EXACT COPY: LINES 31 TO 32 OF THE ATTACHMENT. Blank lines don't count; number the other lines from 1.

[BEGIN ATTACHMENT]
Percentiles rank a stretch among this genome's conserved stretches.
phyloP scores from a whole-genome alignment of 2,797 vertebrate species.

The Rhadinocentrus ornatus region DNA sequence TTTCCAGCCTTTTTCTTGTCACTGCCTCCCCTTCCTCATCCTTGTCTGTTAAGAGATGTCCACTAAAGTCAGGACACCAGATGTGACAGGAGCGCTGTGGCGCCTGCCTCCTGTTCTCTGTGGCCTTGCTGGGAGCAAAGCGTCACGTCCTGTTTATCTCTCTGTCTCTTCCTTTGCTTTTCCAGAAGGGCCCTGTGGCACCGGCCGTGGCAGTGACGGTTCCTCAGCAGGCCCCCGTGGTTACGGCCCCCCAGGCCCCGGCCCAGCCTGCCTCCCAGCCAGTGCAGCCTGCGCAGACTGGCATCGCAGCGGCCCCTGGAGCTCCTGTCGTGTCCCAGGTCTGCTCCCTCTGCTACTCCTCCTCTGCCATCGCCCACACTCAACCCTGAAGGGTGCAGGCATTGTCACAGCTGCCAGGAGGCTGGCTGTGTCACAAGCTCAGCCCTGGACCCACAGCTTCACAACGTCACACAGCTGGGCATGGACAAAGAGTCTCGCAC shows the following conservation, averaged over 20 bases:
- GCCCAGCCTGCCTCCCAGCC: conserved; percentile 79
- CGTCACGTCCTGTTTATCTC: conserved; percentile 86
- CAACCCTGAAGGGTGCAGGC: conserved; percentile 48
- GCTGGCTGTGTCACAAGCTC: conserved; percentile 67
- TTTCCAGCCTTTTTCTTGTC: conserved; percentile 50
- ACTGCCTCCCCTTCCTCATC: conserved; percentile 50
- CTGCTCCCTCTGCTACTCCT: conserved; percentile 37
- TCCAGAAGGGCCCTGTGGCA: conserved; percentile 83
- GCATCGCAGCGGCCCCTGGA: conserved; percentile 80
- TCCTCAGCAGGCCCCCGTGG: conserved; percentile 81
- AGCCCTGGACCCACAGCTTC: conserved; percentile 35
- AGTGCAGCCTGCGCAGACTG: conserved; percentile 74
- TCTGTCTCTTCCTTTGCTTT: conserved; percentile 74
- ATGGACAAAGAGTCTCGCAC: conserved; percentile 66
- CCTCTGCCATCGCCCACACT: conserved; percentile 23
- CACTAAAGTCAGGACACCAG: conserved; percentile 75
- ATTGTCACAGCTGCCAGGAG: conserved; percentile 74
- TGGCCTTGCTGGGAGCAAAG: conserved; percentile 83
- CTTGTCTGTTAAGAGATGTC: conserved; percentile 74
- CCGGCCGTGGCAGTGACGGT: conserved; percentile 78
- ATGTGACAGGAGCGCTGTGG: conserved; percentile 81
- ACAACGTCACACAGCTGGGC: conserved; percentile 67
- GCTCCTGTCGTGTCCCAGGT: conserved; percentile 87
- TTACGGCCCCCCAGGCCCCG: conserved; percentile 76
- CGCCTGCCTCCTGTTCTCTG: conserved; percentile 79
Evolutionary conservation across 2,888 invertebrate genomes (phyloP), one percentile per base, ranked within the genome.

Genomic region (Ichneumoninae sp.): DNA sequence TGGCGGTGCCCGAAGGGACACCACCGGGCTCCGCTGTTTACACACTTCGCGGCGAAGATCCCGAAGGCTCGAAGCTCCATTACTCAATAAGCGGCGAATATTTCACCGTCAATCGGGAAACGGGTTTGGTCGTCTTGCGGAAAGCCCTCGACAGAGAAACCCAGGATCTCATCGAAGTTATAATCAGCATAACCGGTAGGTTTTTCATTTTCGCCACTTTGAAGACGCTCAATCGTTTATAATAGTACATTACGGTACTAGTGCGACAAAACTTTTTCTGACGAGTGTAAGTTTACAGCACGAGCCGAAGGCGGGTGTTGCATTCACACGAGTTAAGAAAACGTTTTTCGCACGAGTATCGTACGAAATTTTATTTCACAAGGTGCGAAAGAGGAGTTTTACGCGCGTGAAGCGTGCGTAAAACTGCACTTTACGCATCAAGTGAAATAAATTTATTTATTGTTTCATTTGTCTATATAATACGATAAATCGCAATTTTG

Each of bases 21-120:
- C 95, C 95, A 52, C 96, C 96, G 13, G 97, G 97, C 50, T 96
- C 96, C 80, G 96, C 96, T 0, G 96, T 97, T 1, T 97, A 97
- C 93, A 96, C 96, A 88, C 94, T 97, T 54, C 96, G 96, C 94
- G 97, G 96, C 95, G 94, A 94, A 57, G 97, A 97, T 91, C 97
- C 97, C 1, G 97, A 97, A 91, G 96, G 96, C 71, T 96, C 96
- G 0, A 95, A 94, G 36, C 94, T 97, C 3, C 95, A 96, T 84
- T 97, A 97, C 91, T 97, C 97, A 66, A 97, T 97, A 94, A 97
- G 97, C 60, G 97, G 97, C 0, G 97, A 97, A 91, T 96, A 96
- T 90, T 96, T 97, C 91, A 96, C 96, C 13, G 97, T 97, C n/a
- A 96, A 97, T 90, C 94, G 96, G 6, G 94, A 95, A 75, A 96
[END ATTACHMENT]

Each of bases 21-120:
- C 95, C 95, A 52, C 96, C 96, G 13, G 97, G 97, C 50, T 96